[SPOILER ALERT: details about the first episode of Sherlock“A Study In Pink” are discussed below. The ending is not totally given away, but major story details are revealed.]

A few weeks ago, I challenged Kurt Anderson’s claim that cultural progress and innovation had stagnated in the last twenty years. Anderson, I contend, has ignored new mediums (the Internet), re-invented genres (hip-hop, electronic music), and new cultural stereotypes (geek chic, hipsters). But what ties all of these things together is the central thesis that consumer technologies are just as much cultural artifact as clothes or music. No where is this more obvious and brilliantly executed than in BBC One’s updated interpretation of the Sherlock Holmes mysteries. Set in present day London, “Sherlock” is a reinterpretation of the most famous Holmes mysteries and does an excellent job of translating the Victorian source material into a modern drama. That translation includes dress, idiomatic expressions, and vehicles- but it also includes cell phones, restrictions on smoking, and the War on Terror. Sherlock is a uniquely 21st century show that could not have taken place in the early 2000s or the 90s.The first episode, “A Study in Pink” is a loose adaptation of the first Sherlock Holmes mystery penned by Arthur Conan Doyle titled, “A Study in Scarlet.” (I’ll refer to them from now on as “pink” and “scarlet” respectively.) In both scarlet and pink, Holmes and Watson meet for the first time in a chemistry lab. They agree to be roommates, and immediately fall into a case involving the mysterious poisoning death of a woman [In “scarlet” its actually a man, see the first comment below] who has written “RACHE” (german for revenge) just before her death. In “pink” the word is revealed to be the password on a tracking service on a conspicuously missing mobile phone. The tracking service helps find the killer. In “scarlet” the word refers to revenge for a lost lover, and her missing ring brings the killer to Holmes. Two very similar plot lines, dramatically altered by the realities of technology. While “scarlet” requires putting an ad in a local paper (a paper that has a circulation of only a portion of London- a victorian technology), “pink” uses cell phone tracking and texting. What would this story look like in the 90s? It is difficult to say and I think that is very telling. As The Telegraph’s Olly Grant put it:

There are some good arguments why modernising Holmes might be an unexpectedly good idea. First, Conan Doyle’s tales did once feel genuinely modern; snappy, action-oriented, always more concerned with plot than period details. Second, many of the Holmesian “trimmings” were invented by others; the curly pipe, for example, was introduced by playwright and actor William Gillette in the 1890s.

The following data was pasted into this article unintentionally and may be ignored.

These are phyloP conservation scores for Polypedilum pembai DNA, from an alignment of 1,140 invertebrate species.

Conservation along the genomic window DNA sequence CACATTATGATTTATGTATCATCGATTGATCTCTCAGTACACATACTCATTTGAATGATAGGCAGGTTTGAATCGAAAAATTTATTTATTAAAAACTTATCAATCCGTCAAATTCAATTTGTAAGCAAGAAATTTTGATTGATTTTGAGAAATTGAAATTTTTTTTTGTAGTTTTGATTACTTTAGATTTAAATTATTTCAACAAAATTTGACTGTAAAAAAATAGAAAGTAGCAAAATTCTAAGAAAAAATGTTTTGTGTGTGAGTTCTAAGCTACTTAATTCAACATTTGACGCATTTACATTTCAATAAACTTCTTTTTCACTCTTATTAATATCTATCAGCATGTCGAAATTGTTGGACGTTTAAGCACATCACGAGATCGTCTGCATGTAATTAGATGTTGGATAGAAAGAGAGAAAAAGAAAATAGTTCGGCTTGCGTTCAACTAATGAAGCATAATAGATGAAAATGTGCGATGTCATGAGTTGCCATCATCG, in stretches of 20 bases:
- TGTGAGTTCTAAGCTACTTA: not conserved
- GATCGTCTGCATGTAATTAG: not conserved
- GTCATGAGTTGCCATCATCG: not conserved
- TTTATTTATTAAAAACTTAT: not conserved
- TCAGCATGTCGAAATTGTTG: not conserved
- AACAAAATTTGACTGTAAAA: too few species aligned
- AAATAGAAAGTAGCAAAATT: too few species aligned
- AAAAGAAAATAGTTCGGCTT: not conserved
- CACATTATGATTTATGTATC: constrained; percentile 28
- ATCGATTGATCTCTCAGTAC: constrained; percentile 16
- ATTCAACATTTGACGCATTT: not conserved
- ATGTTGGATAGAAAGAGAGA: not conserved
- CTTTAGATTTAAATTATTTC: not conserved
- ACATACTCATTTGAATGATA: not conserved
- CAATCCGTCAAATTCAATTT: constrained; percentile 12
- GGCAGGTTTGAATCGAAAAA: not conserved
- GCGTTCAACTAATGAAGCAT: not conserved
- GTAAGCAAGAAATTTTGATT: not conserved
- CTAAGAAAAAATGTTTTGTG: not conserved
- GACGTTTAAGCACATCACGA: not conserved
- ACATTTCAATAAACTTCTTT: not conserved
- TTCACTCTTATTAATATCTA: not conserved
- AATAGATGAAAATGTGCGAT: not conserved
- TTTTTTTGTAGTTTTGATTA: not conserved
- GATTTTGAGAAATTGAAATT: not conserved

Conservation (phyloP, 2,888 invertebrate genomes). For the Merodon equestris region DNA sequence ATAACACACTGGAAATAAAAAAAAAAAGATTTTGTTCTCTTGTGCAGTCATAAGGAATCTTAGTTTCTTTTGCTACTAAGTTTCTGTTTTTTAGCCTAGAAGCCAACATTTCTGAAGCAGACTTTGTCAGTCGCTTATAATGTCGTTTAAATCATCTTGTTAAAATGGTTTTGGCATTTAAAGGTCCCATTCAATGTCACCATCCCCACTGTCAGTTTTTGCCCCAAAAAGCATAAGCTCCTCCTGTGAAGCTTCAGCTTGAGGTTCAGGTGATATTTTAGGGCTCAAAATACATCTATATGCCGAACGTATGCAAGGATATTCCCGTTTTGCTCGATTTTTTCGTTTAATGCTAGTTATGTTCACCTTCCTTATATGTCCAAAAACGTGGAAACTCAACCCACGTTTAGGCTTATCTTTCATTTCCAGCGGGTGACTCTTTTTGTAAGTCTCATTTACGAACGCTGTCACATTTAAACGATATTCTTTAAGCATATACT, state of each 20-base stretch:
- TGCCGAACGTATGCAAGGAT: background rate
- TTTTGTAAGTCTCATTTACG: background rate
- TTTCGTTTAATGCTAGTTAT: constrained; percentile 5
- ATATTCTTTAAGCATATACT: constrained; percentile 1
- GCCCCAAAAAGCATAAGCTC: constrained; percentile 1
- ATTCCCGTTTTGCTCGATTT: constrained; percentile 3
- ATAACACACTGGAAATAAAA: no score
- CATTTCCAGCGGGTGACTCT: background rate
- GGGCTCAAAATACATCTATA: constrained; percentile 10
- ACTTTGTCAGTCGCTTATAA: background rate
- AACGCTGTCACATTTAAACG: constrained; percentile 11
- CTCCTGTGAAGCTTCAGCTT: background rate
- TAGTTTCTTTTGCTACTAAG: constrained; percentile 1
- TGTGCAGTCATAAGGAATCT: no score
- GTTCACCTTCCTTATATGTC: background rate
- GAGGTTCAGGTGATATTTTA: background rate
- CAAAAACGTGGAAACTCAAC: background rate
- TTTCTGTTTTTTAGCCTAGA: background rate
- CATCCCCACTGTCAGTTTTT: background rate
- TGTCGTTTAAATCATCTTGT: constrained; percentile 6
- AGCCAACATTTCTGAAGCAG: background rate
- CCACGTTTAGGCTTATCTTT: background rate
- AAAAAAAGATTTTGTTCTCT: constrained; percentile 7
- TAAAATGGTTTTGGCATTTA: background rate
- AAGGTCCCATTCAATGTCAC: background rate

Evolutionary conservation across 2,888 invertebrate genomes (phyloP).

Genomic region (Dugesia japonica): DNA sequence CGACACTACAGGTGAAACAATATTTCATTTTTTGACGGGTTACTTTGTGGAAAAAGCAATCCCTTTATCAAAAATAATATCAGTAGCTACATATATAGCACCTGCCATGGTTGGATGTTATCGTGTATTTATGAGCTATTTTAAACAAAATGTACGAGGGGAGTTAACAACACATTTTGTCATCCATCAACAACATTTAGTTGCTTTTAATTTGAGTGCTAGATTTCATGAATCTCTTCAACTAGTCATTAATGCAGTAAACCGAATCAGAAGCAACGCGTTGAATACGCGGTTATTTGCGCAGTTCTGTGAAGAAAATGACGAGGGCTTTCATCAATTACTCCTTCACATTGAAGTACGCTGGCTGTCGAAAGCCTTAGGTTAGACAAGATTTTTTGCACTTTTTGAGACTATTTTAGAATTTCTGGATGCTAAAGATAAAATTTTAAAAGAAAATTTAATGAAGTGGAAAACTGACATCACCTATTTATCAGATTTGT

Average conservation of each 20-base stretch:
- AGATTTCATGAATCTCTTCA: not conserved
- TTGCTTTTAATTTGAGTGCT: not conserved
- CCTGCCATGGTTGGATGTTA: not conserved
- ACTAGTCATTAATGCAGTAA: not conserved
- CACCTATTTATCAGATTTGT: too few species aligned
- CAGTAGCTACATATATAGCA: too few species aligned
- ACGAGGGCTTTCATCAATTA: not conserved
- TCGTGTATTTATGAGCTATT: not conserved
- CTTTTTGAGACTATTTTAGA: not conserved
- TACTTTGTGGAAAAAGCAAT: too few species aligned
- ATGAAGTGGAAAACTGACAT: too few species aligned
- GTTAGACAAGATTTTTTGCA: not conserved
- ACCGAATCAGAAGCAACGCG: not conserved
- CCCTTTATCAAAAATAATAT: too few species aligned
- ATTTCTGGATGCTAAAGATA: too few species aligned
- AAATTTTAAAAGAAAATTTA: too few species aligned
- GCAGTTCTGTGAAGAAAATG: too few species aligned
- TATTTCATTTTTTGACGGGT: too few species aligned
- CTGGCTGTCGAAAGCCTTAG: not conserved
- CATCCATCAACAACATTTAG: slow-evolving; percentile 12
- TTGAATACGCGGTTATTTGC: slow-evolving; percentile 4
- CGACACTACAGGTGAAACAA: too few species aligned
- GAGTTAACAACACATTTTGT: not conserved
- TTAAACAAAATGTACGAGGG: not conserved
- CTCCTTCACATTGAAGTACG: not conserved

The Holmes and Watson adventures then, are a good framework for showcasing your era’s overlooked and seldom noted material culture. For example, in both the original stories and Sherlock, Holmes deduces that Watson has a drunk for a brother, whom he rarely speaks to, and who has recently left his wife. He knows this because Holme’s watch has the tell-tale scratches around the key hole of an alcoholic’s shaking hands. Every night, when he goes to wind the watch, he misses a few times and scratches the case. In the 21st century version, the scratches are found around the charger of a smartphone.

The actual existence of a mobile phone in a movie or television show, does not necessarily distinguish it from the last twenty years of media. What does distinguish it from, say 2002- is the ubiquity (and hence, mundanity) of the mobile phone and the central role it plays within the storyline. It is a link to the killer, but we are not supposed to be surprised or impressed that a mobile phone is being used. Its just a good clue:

Holmes uses a smartphone feature to find the killer, replacing the original story line's wanted ad.

I was most impressed by how cell phone usage was prominent, but did not become a magical technology. The technology gives us useful information, but it cannot solve the crime. We see Holmes check the weather:

Holmes might text Watson, only to have his text ignored:
Or we experience the mystery and danger of a blocked call:
You will also notice that we are almost never forced to view a tiny, too-bright, Blackberry-esque screen every time a phone is used. Not only is that unpleasant to see, but it is not how we experience the information our phones give us. We look at the phone and see the screen, but the social action is ephemeral and separated from the screen itself. As N. Katherine Hayles might put it- we anthropomorphize the computer, while the virtual creatures “computationalize” us. The phones are not props, but they are not characters either. They disembody characters and translate their utterances across space and time. It is a different story told in a different world.
In the original Sherlock Holmes, the detective would receive short letters and calling cards all the time. He would pick apart the handwriting and the card stock, as much as he read the actual note. In an age of information technology, we consider the psychology of calling versus texting, the speed with which someone responds, the likelihood of owning a phone, and whether or not it is owned by a drunk. If nothing else, Sherlock forces us to recognize how much of our 21st century lives are mediated by technology and what that technology says about us.
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